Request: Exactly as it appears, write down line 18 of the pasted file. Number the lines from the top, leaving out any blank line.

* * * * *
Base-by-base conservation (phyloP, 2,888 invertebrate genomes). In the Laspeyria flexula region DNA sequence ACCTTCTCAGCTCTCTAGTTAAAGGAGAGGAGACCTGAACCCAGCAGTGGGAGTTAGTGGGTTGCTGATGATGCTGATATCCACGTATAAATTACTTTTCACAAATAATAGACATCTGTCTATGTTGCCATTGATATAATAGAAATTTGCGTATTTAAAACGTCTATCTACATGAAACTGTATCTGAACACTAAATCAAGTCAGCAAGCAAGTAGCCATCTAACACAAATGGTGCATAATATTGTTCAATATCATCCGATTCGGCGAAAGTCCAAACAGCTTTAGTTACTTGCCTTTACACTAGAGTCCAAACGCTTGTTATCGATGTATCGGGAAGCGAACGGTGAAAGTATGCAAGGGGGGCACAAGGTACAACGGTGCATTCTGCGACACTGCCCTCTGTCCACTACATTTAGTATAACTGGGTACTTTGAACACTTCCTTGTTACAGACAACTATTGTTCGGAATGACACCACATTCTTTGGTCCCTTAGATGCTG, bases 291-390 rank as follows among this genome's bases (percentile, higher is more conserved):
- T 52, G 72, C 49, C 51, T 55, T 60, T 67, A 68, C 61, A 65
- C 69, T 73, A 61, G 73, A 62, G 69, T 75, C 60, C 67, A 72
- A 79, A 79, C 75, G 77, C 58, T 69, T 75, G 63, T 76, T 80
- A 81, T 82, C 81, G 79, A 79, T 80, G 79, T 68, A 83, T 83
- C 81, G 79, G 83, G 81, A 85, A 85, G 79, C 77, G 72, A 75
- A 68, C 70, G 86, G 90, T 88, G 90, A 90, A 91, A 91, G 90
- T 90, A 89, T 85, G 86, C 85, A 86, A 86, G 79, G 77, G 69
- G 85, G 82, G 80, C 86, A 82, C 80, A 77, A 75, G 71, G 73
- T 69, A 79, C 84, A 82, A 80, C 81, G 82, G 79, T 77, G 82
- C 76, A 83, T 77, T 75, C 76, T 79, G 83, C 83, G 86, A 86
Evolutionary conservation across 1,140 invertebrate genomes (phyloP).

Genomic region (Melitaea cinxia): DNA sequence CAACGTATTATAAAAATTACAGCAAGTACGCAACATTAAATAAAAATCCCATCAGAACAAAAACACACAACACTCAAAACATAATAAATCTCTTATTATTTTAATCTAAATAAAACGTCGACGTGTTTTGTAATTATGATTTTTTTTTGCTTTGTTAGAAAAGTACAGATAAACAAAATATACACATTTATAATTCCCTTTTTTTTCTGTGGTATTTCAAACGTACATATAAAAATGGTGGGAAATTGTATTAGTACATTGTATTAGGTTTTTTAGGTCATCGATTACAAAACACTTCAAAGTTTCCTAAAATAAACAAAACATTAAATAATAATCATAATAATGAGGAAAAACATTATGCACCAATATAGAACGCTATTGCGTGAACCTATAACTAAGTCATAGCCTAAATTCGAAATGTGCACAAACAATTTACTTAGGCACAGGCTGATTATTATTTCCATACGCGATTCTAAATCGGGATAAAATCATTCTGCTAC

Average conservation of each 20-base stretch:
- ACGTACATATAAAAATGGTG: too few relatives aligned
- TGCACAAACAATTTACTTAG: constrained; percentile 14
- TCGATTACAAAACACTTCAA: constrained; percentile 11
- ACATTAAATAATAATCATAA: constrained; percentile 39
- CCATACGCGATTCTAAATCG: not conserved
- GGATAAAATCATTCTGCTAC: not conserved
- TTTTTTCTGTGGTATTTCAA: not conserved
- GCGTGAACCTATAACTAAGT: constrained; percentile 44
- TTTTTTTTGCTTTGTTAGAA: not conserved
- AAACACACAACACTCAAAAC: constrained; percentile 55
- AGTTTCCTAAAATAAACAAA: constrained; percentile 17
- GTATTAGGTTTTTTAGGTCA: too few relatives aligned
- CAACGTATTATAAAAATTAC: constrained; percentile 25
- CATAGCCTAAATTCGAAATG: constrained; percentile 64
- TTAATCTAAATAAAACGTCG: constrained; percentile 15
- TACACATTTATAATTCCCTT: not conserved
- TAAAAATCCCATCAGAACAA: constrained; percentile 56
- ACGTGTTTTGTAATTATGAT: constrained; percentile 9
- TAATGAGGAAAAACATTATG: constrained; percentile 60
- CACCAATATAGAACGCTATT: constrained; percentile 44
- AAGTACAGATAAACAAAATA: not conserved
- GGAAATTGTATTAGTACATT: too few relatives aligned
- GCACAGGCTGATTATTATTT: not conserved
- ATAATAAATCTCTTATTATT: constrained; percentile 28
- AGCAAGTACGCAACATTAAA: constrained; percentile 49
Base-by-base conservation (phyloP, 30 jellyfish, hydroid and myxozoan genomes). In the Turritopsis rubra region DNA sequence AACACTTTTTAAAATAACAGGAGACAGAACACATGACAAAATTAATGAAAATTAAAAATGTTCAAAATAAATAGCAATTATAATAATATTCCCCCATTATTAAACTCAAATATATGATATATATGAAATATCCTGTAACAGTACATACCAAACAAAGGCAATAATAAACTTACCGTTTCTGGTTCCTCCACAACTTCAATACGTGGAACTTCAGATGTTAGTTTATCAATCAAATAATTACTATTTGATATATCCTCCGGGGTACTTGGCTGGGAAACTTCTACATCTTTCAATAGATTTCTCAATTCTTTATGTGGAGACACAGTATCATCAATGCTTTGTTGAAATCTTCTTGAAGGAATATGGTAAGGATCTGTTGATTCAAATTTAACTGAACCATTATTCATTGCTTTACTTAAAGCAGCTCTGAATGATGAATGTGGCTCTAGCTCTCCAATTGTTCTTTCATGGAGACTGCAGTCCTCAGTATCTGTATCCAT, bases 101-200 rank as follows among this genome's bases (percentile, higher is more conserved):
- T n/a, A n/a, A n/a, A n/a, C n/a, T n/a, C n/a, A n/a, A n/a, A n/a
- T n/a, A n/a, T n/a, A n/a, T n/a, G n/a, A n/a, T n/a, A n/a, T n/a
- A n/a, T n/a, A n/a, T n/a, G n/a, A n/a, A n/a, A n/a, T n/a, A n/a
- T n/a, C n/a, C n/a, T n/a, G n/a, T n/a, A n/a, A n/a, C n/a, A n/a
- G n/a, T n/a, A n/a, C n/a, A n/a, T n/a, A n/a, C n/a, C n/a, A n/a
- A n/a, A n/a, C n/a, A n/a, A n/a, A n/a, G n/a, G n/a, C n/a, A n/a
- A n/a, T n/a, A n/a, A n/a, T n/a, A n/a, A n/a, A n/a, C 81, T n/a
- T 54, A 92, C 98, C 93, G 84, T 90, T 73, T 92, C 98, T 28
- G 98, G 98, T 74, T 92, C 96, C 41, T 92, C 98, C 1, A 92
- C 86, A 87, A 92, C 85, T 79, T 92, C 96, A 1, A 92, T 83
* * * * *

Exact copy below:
- ACATTAAATAATAATCATAA: constrained; percentile 39